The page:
The Center for Improving Medication Management and the National Council on Patient Information and Education. The quick scoop: medicines and your family: safely storing and disposing of medicines. Updated 2016. Accessed 10 August, 2016.

Keep Medicines Away from Heat and Light

  • Proper storage of medicines is crucial to ensure their effectiveness and potency.
  • Avoid keeping your medicines in your car.
  • Proper storage areas for example, include your bedroom inside a dresser drawer or in a kitchen cabinet (but keep out of reach of children).
  • Make sure the cabinet in the kitchen is not above a stove or a sink, where heat and steam could create moisture problems that will damage the medicines.

Mistakes in Storage May Alter Medication, By WALECIA KONRADAUG. 15, 2011,

Do Medicines Need to be Kept in the Refrigerator?

Not all medicines need to be kept in a refrigerator as they may be adversely affected by the fluctuating temperatures of a domestic refrigerator. Check with your pharmacist for the precise temperature range for your medicines.

Only medicines that carry the instruction “REFRIGERATE” should be stored in the refrigerator, preferably in the centre compartment, and to avoid the door or the cooling vent at the back of the refrigerator.

Mistakes in Storage May Alter Medication, By WALECIA KONRADAUG. 15, 2011,

How Stable Are Medicines Upon Removal from its Original Packaging?

Certain medicines are not recommended to be removed from its original packaging and stored in a compliance aid. These include:

Effervescent tablets
Dispersible tablets
Buccal tablets
Sublingual tablets
Cytotoxic preparations

Store your medicines in their original containers to preserve their effects as far as possible.
If you are required to take half a tablet of your medicine, avoid cutting your pills in advance and storing them in a medication container for later use. This may affect the quality and efficacy of the medication.

Keep Me In My Pack

Certain medication when removed from the blister pack or bottle is unstable after a certain period of time.

Here's Why

  • Your medication may be sensitive to light.
  • Your medication may be sensitive to moisture.
  • Certain medications are made in a special formulation.


  • Avoid removing medication from original packaging, except for administering.
  • Check with your pharmacists on how you should store your medication.
  • Cut your medication with the blister on to smaller size for storage.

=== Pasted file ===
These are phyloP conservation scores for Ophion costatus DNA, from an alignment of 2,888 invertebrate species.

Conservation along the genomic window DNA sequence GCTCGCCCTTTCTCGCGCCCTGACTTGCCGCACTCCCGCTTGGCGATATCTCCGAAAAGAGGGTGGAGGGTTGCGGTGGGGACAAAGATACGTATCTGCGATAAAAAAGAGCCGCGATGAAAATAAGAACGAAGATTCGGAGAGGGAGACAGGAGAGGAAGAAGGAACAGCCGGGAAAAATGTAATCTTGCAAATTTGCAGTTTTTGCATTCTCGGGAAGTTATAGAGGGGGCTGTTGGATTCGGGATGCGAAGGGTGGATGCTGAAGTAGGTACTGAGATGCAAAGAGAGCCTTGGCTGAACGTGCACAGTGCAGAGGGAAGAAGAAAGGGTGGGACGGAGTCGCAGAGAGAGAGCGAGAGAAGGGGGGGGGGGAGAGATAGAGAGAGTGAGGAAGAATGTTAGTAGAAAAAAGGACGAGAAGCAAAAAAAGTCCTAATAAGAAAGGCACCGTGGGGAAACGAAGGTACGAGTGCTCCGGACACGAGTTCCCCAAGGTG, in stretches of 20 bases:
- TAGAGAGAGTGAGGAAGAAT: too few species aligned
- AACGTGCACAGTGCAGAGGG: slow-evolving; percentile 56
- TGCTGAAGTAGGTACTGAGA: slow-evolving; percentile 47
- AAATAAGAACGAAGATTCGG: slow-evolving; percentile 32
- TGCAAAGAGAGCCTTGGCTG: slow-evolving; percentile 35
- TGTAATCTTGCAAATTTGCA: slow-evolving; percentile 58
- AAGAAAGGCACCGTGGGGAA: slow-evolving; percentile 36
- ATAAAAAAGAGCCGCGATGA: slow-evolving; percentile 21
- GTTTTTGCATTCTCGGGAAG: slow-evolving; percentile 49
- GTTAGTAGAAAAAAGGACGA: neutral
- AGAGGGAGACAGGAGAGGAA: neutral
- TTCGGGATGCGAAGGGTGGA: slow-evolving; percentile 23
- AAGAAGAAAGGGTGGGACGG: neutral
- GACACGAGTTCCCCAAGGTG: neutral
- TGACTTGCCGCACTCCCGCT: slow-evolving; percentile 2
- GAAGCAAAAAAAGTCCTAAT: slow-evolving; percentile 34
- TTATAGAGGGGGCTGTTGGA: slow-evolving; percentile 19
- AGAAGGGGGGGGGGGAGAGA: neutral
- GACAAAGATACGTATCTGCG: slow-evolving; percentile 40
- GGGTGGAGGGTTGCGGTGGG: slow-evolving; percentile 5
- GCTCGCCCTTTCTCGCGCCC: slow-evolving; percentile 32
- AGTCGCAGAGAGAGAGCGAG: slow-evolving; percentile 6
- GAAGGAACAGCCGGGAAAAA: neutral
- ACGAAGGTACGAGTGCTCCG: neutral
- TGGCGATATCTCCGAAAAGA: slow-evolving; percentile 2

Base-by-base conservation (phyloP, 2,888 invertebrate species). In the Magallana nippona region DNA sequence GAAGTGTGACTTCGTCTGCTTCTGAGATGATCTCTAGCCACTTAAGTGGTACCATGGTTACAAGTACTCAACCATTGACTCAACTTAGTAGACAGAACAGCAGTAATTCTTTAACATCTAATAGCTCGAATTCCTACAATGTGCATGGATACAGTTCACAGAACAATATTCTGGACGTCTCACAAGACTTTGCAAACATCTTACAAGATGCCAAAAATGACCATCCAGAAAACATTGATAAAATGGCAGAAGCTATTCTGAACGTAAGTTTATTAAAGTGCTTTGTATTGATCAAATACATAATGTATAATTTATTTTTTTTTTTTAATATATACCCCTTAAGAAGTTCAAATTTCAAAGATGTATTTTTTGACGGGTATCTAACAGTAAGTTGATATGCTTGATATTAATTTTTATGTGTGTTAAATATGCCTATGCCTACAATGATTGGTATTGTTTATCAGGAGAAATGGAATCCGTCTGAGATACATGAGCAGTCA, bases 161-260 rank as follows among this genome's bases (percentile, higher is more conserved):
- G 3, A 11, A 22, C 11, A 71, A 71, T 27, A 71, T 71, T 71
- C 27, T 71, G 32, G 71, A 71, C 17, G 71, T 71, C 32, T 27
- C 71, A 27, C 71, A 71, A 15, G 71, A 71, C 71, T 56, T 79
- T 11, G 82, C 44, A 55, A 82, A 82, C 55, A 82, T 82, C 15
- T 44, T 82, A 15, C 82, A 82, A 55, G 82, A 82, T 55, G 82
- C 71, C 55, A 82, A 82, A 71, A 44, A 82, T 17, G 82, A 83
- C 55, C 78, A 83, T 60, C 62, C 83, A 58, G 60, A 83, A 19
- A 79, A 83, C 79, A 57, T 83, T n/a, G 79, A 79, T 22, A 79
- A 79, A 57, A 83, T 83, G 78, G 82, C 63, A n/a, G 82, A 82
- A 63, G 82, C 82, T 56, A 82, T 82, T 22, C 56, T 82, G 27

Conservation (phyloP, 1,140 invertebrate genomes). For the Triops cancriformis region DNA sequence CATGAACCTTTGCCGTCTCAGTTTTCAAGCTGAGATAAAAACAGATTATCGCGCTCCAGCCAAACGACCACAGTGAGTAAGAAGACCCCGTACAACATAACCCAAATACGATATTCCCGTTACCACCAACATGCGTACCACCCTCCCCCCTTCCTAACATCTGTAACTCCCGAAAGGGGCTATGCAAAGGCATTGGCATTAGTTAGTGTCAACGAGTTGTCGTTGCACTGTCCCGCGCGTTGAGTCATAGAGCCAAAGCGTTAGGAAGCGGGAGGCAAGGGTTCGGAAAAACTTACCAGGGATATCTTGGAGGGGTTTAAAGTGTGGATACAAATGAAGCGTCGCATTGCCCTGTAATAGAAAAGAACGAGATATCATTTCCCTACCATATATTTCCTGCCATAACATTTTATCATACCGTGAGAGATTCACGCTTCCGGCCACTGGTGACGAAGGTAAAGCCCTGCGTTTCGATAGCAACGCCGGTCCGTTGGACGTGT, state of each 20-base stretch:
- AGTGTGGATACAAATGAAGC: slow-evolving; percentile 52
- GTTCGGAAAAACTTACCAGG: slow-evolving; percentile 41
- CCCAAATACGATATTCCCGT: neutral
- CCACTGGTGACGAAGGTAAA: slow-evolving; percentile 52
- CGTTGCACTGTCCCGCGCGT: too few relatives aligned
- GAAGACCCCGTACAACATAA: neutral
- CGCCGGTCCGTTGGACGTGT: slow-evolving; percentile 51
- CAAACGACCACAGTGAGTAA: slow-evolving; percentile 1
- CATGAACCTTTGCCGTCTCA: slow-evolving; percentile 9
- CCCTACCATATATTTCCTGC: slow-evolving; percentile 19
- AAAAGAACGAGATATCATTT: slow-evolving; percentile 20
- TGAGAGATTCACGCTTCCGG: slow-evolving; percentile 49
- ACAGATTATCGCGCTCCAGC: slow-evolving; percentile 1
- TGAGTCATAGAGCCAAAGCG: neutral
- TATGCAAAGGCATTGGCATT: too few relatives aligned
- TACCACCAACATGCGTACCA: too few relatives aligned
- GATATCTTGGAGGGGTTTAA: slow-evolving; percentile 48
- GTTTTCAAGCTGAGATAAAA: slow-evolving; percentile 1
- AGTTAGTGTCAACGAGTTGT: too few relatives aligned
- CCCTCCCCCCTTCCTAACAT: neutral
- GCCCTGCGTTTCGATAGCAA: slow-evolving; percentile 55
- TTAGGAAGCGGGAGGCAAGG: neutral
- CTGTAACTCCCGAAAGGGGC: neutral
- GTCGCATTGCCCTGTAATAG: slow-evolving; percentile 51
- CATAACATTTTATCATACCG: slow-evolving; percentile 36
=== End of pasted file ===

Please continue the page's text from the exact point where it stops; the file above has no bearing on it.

Church, C.; Smith, J. 2006, The Pharmaceutical Journal: “How stable are medicines moved from original packs into compliance aids?”

Can I Crush the Tablet or Open the Capsule?

Types of tablet or capsule that you should NOT crush or open:

Delayed-release or long-acting formulation

Crushing this type of tablet may release the drug all at once. This increases the chance of side effects, the risk of overdosing with the medicines, and potentially a period of time where the drug is not present in your body to exert an effect.

Tablets with a
gastro-resistant coating

These tablets contain gastro-resistant granules that are designed to protect the active ingredient from our stomach acid, and are only released when it reaches the intestines.When this gastro-resistant layer is destroyed by crushing, you may increase your chance of a stomach ulcer, have lesser amount of the drug to exert an effect, or stopping the drug from getting to where it needs to work.

Sensitive to light or moisture

Some active ingredients are sensitive to light or moisture (e.g. frusemide is light sensitive). Crushing a tablet or opening a capsule that contains a light- or moisture sensitive active ingredient exposes it to degradation.


This group of medicines is toxic to cells as they stop or prevent cells from replicating. They are used to treat cancers and other conditions such as rheumatoid arthritis and multiple sclerosis.It is important that personnel involved in drug preparation or administration are aware of the nature of the drug so that they can avoid unnecessary handling of the drug or take precautionary steps by wearing gloves to prevent skin contact or face mask for inhalation.